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N.J. advocates plan for vote to override Christie’s same-sex marriage veto

Monday, September 23, 2013
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TRENTON, N.J. — For same-sex couples waiting to marry in New Jersey, the Legislature’s most important vote will come after the November election.

The lame-duck session is when Democratic leaders have promised to try to override Gov. Chris Christie’s marriage equality veto.

New Jersey marriage

Mel Evans, AP
Marriage equality supporters gather at a launch rally in July for New Jersey United for Marriage.

National advocacy groups like the American Unity Fund that have had success in states like Minnesota, where the legislature approved same-sex marriage this year, are already working to convince targeted legislators to vote yes.

A state campaign entitled New Jersey United for Marriage is now active, for the purpose of winning marriage equality before the legislative session ends in January, said the group’s spokesman Chris Donnelly.

Conservative groups such as the National Organization for Marriage are honing their own appeal to keep New Jersey from joining 13 other states where gay and lesbian couples are allowed to wed.

The veto override requires 27 votes in the Senate and 54 in the Assembly. That’s three additional votes in the Senate and 12 in the Assembly than when it passed last year.

Republican leaders say legislators in their party will be free to vote how they want, without pressure from the governor.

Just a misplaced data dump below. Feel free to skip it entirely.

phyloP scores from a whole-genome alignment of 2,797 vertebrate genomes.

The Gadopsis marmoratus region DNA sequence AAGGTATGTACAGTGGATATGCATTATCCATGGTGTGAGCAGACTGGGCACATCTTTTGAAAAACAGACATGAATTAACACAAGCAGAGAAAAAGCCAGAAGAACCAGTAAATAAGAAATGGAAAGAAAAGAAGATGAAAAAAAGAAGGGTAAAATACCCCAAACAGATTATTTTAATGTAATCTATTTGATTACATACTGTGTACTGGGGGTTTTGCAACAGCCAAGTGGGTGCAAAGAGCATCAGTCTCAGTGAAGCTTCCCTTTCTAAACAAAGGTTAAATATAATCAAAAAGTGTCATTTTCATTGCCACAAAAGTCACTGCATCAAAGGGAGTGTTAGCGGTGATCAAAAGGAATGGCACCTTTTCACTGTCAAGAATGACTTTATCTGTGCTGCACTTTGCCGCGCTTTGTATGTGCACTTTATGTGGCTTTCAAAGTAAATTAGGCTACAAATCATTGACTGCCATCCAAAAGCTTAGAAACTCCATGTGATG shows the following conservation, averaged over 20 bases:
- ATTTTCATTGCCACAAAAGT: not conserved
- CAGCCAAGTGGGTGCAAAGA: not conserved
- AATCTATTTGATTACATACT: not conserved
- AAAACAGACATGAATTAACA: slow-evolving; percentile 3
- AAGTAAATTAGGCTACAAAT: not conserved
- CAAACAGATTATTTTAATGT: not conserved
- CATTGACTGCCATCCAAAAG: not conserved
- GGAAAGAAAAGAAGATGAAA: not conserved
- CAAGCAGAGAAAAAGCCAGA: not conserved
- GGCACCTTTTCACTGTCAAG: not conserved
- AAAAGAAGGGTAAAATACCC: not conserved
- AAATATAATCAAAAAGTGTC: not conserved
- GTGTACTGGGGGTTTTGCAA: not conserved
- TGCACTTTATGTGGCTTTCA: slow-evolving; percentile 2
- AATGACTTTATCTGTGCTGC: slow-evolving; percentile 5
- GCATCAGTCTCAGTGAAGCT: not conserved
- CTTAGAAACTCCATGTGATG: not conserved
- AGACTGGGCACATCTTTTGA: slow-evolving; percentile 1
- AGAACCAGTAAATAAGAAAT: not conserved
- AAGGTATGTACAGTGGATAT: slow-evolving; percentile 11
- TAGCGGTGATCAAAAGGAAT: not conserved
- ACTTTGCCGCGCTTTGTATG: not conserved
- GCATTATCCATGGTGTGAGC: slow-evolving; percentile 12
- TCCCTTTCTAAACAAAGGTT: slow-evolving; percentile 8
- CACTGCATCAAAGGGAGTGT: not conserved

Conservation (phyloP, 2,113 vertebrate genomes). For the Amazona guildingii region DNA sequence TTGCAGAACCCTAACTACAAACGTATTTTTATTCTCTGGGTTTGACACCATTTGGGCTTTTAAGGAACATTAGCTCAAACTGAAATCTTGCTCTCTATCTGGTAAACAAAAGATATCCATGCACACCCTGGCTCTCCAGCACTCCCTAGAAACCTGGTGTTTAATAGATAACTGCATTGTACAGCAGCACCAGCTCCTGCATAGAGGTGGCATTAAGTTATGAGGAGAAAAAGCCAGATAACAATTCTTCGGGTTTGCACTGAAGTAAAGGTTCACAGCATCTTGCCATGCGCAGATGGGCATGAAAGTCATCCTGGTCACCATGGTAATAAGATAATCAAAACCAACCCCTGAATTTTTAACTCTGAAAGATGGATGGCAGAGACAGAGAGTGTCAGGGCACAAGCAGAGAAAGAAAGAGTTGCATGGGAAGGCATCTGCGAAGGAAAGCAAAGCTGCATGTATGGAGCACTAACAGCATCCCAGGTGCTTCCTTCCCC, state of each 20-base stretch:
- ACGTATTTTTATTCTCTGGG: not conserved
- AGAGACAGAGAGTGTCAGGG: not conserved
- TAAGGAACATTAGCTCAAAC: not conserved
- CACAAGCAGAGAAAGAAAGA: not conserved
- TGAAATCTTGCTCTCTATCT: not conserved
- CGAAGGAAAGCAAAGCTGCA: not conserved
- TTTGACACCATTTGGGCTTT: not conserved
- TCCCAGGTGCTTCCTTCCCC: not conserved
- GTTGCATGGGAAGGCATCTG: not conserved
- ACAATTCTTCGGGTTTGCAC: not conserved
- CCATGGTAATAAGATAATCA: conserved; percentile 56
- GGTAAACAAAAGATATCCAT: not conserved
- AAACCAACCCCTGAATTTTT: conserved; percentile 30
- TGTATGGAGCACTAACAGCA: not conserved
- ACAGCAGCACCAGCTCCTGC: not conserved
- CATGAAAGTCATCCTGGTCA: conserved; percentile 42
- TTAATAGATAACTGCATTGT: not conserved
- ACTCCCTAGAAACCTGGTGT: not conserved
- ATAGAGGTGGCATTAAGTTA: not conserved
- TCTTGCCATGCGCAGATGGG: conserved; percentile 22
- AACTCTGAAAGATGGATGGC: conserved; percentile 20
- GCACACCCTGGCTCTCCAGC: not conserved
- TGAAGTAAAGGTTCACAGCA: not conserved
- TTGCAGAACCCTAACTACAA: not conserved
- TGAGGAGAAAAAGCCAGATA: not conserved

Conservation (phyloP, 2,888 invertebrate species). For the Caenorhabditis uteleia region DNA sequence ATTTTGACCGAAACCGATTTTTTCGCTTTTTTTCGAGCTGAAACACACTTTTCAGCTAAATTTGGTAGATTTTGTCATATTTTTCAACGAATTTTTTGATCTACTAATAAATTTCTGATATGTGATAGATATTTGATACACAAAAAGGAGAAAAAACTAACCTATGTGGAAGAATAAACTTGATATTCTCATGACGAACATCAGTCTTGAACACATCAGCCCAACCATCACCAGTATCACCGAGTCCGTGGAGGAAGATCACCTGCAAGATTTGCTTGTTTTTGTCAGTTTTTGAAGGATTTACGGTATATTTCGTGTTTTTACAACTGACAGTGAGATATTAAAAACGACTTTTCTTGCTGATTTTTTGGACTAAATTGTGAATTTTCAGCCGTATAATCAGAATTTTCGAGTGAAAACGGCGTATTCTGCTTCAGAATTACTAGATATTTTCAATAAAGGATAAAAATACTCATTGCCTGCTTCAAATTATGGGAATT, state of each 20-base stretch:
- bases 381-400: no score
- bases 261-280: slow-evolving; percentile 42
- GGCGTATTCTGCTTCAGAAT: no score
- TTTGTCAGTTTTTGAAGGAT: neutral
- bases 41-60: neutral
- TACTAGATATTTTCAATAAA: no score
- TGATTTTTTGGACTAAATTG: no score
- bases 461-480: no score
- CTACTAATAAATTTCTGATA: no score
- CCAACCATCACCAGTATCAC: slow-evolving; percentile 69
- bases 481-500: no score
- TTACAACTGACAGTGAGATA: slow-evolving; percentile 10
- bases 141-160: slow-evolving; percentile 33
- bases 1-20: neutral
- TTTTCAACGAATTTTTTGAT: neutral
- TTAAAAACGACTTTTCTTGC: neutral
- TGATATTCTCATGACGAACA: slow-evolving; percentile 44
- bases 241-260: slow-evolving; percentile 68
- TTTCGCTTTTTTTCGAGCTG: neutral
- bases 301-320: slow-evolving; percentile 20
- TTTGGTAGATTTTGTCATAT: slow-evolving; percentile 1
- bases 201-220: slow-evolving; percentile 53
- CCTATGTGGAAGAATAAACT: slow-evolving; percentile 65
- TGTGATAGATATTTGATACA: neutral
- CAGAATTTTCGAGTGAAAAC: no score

Two Republicans in the Assembly who did not vote on the bill last year, Declan O’Scanlon of Red Bank and Holly Schepisi of Westwood, say they will vote to override Christie’s veto. Schepisi said she was swayed by the U.S. Supreme Court’s decision to strike down the Defense of Marriage Act.

“The narrative that the governor strong-arms Republicans in the Legislature is false,” O’Scanlon said after making his choice known last week. “I think you’ll see some other folks vote for it, but I don’t know exactly how many at this point. We’re some time away from that vote actually happening.”

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Christie, a Catholic and potential contender for the 2016 presidential nomination, opposes same-sex marriage. But he supports the state’s civil union law, which gives gay and lesbian couples the benefits of marriage without the title.

He called for the question to be put to voters in a ballot referendum, but most Democrats rejected the idea. In their view, a civil rights issue such as gay marriage does not belong on the ballot.

Several same-sex couples are pursuing a parallel track in court.

Lawyers for gay couples and New Jersey’s government laid out their cases to a judge in August on whether she should order the state to legalize same-sex marriage in light of the U.S. Supreme Court ruling on the matter.

Six couples and several of their children sued in 2011, saying civil unions fall short of marriage. That case is months from going to trial.

In June, the couples asked the court to make a judgment after the Supreme Court ruling invalidated key parts of the Defense of Marriage Act, which had banned the federal government from recognizing gay marriage.

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